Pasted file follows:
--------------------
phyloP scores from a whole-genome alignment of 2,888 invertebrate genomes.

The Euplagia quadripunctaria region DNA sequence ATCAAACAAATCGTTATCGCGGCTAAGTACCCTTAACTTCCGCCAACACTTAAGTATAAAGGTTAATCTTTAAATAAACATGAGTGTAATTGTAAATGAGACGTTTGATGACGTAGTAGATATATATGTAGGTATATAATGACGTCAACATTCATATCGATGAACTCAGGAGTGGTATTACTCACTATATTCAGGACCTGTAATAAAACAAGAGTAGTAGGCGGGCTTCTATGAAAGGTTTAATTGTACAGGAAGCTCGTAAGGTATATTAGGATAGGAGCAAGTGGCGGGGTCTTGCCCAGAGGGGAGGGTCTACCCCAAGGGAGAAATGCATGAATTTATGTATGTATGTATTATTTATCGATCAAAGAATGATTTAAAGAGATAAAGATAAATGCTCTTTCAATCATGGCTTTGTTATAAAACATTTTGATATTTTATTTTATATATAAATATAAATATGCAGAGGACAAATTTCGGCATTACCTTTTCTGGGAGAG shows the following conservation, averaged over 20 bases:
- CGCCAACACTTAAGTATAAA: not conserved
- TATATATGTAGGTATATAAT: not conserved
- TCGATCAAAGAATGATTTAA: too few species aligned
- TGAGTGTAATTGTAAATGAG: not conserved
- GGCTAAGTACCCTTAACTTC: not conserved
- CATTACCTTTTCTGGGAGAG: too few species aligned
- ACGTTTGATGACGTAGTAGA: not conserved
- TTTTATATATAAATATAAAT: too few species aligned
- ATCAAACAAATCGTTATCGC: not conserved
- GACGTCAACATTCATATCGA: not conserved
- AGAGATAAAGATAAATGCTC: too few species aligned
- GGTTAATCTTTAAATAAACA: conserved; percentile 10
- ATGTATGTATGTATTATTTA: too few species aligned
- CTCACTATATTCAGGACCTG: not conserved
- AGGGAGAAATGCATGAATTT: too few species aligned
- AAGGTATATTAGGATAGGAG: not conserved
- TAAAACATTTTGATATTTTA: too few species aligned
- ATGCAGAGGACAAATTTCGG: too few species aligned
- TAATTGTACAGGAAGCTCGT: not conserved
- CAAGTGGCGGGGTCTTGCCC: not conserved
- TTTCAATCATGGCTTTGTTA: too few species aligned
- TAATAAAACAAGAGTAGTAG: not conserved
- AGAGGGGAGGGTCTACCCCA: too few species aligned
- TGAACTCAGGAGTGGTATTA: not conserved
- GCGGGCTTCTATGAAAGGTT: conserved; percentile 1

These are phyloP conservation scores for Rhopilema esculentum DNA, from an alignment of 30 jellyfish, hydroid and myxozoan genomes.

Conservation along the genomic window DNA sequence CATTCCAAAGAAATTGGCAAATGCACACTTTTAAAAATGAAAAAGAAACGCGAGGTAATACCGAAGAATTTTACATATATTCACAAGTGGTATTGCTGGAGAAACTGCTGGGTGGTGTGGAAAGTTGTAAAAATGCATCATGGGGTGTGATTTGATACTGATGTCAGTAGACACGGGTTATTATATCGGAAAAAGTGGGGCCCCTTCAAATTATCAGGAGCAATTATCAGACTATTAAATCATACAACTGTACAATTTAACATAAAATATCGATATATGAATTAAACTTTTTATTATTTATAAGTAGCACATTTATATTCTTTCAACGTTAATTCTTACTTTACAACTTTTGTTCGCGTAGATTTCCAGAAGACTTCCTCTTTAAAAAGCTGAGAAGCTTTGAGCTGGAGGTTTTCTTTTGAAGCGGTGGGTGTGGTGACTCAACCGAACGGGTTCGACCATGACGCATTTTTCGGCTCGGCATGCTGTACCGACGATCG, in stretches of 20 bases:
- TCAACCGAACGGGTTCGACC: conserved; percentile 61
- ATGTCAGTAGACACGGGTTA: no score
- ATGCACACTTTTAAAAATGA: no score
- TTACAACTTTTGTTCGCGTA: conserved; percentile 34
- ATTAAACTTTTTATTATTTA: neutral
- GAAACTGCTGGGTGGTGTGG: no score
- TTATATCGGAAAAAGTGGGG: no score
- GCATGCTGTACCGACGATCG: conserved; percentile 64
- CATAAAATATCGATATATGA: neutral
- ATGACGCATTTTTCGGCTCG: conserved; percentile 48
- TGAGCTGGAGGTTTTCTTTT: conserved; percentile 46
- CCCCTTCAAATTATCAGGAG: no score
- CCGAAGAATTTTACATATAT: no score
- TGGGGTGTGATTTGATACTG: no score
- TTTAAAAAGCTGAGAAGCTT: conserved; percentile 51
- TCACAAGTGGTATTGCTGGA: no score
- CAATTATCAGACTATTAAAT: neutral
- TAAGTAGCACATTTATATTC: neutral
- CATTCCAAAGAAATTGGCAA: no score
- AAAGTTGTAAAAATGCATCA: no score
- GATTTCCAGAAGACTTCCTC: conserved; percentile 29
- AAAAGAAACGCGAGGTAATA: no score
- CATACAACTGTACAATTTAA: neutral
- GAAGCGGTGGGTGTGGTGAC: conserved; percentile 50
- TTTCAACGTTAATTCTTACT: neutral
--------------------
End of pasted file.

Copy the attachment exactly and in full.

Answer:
phyloP scores from a whole-genome alignment of 2,888 invertebrate genomes.

The Euplagia quadripunctaria region DNA sequence ATCAAACAAATCGTTATCGCGGCTAAGTACCCTTAACTTCCGCCAACACTTAAGTATAAAGGTTAATCTTTAAATAAACATGAGTGTAATTGTAAATGAGACGTTTGATGACGTAGTAGATATATATGTAGGTATATAATGACGTCAACATTCATATCGATGAACTCAGGAGTGGTATTACTCACTATATTCAGGACCTGTAATAAAACAAGAGTAGTAGGCGGGCTTCTATGAAAGGTTTAATTGTACAGGAAGCTCGTAAGGTATATTAGGATAGGAGCAAGTGGCGGGGTCTTGCCCAGAGGGGAGGGTCTACCCCAAGGGAGAAATGCATGAATTTATGTATGTATGTATTATTTATCGATCAAAGAATGATTTAAAGAGATAAAGATAAATGCTCTTTCAATCATGGCTTTGTTATAAAACATTTTGATATTTTATTTTATATATAAATATAAATATGCAGAGGACAAATTTCGGCATTACCTTTTCTGGGAGAG shows the following conservation, averaged over 20 bases:
- CGCCAACACTTAAGTATAAA: not conserved
- TATATATGTAGGTATATAAT: not conserved
- TCGATCAAAGAATGATTTAA: too few species aligned
- TGAGTGTAATTGTAAATGAG: not conserved
- GGCTAAGTACCCTTAACTTC: not conserved
- CATTACCTTTTCTGGGAGAG: too few species aligned
- ACGTTTGATGACGTAGTAGA: not conserved
- TTTTATATATAAATATAAAT: too few species aligned
- ATCAAACAAATCGTTATCGC: not conserved
- GACGTCAACATTCATATCGA: not conserved
- AGAGATAAAGATAAATGCTC: too few species aligned
- GGTTAATCTTTAAATAAACA: conserved; percentile 10
- ATGTATGTATGTATTATTTA: too few species aligned
- CTCACTATATTCAGGACCTG: not conserved
- AGGGAGAAATGCATGAATTT: too few species aligned
- AAGGTATATTAGGATAGGAG: not conserved
- TAAAACATTTTGATATTTTA: too few species aligned
- ATGCAGAGGACAAATTTCGG: too few species aligned
- TAATTGTACAGGAAGCTCGT: not conserved
- CAAGTGGCGGGGTCTTGCCC: not conserved
- TTTCAATCATGGCTTTGTTA: too few species aligned
- TAATAAAACAAGAGTAGTAG: not conserved
- AGAGGGGAGGGTCTACCCCA: too few species aligned
- TGAACTCAGGAGTGGTATTA: not conserved
- GCGGGCTTCTATGAAAGGTT: conserved; percentile 1

These are phyloP conservation scores for Rhopilema esculentum DNA, from an alignment of 30 jellyfish, hydroid and myxozoan genomes.

Conservation along the genomic window DNA sequence CATTCCAAAGAAATTGGCAAATGCACACTTTTAAAAATGAAAAAGAAACGCGAGGTAATACCGAAGAATTTTACATATATTCACAAGTGGTATTGCTGGAGAAACTGCTGGGTGGTGTGGAAAGTTGTAAAAATGCATCATGGGGTGTGATTTGATACTGATGTCAGTAGACACGGGTTATTATATCGGAAAAAGTGGGGCCCCTTCAAATTATCAGGAGCAATTATCAGACTATTAAATCATACAACTGTACAATTTAACATAAAATATCGATATATGAATTAAACTTTTTATTATTTATAAGTAGCACATTTATATTCTTTCAACGTTAATTCTTACTTTACAACTTTTGTTCGCGTAGATTTCCAGAAGACTTCCTCTTTAAAAAGCTGAGAAGCTTTGAGCTGGAGGTTTTCTTTTGAAGCGGTGGGTGTGGTGACTCAACCGAACGGGTTCGACCATGACGCATTTTTCGGCTCGGCATGCTGTACCGACGATCG, in stretches of 20 bases:
- TCAACCGAACGGGTTCGACC: conserved; percentile 61
- ATGTCAGTAGACACGGGTTA: no score
- ATGCACACTTTTAAAAATGA: no score
- TTACAACTTTTGTTCGCGTA: conserved; percentile 34
- ATTAAACTTTTTATTATTTA: neutral
- GAAACTGCTGGGTGGTGTGG: no score
- TTATATCGGAAAAAGTGGGG: no score
- GCATGCTGTACCGACGATCG: conserved; percentile 64
- CATAAAATATCGATATATGA: neutral
- ATGACGCATTTTTCGGCTCG: conserved; percentile 48
- TGAGCTGGAGGTTTTCTTTT: conserved; percentile 46
- CCCCTTCAAATTATCAGGAG: no score
- CCGAAGAATTTTACATATAT: no score
- TGGGGTGTGATTTGATACTG: no score
- TTTAAAAAGCTGAGAAGCTT: conserved; percentile 51
- TCACAAGTGGTATTGCTGGA: no score
- CAATTATCAGACTATTAAAT: neutral
- TAAGTAGCACATTTATATTC: neutral
- CATTCCAAAGAAATTGGCAA: no score
- AAAGTTGTAAAAATGCATCA: no score
- GATTTCCAGAAGACTTCCTC: conserved; percentile 29
- AAAAGAAACGCGAGGTAATA: no score
- CATACAACTGTACAATTTAA: neutral
- GAAGCGGTGGGTGTGGTGAC: conserved; percentile 50
- TTTCAACGTTAATTCTTACT: neutral